Fade had access to both rooms-the bedroom through the attic door and the living room through a panel he'd cut in the ceiling. The question was what should he do with that access. He assumed they'd looked up the architectural details of the house, so it seemed likely that they would suspect he was up there. Were they trying to draw him out? Of course. It was clearly a trap, but what kind of trap? They were just standing there with their guns hanging at their sides. What was that sneaky bastard Egan up to?
He watched one of the men in the living room walk over and examine a heavy piece of steel plate with a handle welded to it lying on the floor in front of a large fireplace. He didn't seem to know what to make of it. In the bedroom, one of the men had taken off his gloves and was moving toward the bed, likely to see if it was still warm. Another attempt to draw him out?
Fade smiled and shook his head. This was all ego-he just didn't want to be outsmarted. Best to keep in mind the end result he was after: Essentially lots of gunfire, a few cool explosions, and his own death. If he stayed up there much longer, the only thing he was going to die of was curiosity.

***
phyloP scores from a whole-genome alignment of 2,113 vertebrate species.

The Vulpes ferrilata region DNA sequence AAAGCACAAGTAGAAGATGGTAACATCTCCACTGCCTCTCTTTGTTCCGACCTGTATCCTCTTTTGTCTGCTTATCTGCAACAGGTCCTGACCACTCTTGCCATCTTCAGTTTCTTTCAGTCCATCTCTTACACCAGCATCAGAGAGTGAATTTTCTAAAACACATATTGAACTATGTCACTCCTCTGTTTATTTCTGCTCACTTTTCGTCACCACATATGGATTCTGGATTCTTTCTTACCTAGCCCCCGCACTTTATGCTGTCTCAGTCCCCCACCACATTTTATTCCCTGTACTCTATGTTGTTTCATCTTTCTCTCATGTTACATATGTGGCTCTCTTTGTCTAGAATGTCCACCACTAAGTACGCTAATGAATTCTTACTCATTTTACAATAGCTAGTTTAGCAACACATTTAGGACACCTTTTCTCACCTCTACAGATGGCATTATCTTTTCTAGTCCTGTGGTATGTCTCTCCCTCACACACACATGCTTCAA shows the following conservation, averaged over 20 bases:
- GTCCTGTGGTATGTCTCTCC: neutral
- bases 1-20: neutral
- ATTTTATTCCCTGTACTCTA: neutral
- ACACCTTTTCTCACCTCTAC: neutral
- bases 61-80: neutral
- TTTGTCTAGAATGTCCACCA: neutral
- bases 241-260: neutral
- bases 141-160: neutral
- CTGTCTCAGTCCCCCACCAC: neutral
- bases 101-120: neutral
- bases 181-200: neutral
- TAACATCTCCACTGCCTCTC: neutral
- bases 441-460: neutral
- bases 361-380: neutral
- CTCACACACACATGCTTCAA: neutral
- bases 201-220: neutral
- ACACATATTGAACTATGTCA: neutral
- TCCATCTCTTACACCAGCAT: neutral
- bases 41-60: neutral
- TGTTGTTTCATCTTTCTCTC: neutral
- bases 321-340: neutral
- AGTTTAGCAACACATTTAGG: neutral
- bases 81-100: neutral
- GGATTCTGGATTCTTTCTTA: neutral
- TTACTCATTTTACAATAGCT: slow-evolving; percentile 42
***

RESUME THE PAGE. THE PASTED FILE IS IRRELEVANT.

Grabbing the M16 next to him, he lifted himself out of his steel coffin and threw open the attic door.
Excerpted from Fade by Kyle Mills Excerpted by permission.
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Posted September 20, 2008
I have to say that it took some time for me to finish this book. The difficult part is to finish the first 200 pages. The story goes nowhere. It is the last 100 pages, which makes the story interesting. The author does a good job in getting our sympathy for the main character 'Fade'. However, you have to put the logic in the back burner. The whole of United states is searching the protaganist and he happily roams around everywhere. I felt this book was much much better than his other book 'Burn Factor'.
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Posted February 21, 2012
Posted July 23, 2011
Great story about the things that happen to keep our country what the way our public wants it without knowing the true relity of what it takes to do so, and waht the men who took the job have to go through and sacrafice. Grrat read s usual from Mills. Rising phoenix wasthe first novel i read and Mjlls got me hooked with Mark Beamon. I have read all of the Beamon series, great reads.Was this review helpful? Yes NoThank you for your feedback. Report this reviewThank you, this review has been flagged.
Posted February 5, 2009
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Posted October 27, 2012